A Sudoku board (partially filled) could be valid but is not necessarily solvable. Only the filled cells need to be validated according to the mentioned rules.
Example 1:
Input: board = [[“5”,“3”,".",".",“7”,".",".",".","."] ,[“6”,".",".",“1”,“9”,“5”,".",".","."] ,[".",“9”,“8”,".",".",".",".",“6”,"."] ,[“8”,".",".",".",“6”,".",".",".",“3”] ,[“4”,".",".",“8”,".",“3”,".",".",“1”] ,[“7”,".",".",".",“2”,".",".",".",“6”] ,[".",“6”,".",".",".",".",“2”,“8”,"."] ,[".",".",".",“4”,“1”,“9”,".",".",“5”] ,[".",".",".",".",“8”,".",".",“7”,“9”]] Output: true Example 2:
Input: board = [[“8”,“3”,".",".",“7”,".",".",".","."] ,[“6”,".",".",“1”,“9”,“5”,".",".","."] ,[".",“9”,“8”,".",".",".",".",“6”,"."] ,[“8”,".",".",".",“6”,".",".",".",“3”] ,[“4”,".",".",“8”,".",“3”,".",".",“1”] ,[“7”,".",".",".",“2”,".",".",".",“6”] ,[".",“6”,".",".",".",".",“2”,“8”,"."] ,[".",".",".",“4”,“1”,“9”,".",".",“5”] ,[".",".",".",".",“8”,".",".",“7”,“9”]] Output: false Explanation: Same as Example 1, except with the 5 in the top left corner being modified to 8. Since there are two 8’s in the top left 3x3 subbox, it is invalid.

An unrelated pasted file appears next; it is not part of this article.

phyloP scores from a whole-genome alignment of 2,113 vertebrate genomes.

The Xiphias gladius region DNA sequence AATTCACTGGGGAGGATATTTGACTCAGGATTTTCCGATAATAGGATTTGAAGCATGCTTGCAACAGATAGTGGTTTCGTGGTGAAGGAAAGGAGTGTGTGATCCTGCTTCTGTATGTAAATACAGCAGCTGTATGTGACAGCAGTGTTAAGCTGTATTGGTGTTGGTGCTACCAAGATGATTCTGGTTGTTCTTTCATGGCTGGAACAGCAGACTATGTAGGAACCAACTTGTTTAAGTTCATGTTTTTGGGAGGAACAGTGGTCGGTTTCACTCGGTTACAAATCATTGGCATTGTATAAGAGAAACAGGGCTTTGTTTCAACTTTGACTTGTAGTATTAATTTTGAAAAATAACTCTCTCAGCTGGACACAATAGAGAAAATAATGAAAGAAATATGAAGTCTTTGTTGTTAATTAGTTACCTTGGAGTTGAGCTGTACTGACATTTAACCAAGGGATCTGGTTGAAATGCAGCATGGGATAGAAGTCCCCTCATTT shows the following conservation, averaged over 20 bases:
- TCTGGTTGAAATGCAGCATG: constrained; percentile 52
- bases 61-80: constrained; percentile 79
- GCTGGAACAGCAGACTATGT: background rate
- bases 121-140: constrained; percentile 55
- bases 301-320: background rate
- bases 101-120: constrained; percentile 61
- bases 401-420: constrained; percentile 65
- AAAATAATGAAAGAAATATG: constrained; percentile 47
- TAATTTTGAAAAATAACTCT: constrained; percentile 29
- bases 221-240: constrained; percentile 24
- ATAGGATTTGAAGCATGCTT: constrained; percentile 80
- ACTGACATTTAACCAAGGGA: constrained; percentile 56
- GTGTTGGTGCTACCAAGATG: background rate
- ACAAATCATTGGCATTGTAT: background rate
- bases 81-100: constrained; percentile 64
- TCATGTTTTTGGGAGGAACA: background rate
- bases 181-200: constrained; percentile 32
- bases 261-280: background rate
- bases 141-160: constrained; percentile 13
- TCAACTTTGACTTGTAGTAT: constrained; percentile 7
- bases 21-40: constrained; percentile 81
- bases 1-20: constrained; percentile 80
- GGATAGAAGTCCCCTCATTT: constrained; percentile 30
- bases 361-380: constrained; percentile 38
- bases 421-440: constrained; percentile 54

Constraints:
board.length == 9 board[i].length == 9 board[i][j] is a digit 19 or ‘.’.
Language Agnostic Coding Drills
The code is a solution to the problem of validating a Sudoku board, using the rules of Sudoku. Below are the key elements in this solution that one needs to understand, broken down into the smallest units of learning. They are listed in order of increasing difficulty.
Basic Syntax and Structure: Understand how to define a class and methods, and how to use loops and conditional statements.
Lists and List Manipulation: Learn how to create, add elements to, and manipulate lists.
Basic Data Types: Understand the string and integer data types, and how to check for equality and inequality.
Working with 2D Arrays: Learn how to traverse and access elements of a 2D array (like the Sudoku board in this case).
Tuples: Understand how to create and use tuples. In this case, tuples are used to represent the row, column, and value of each cell in the Sudoku board.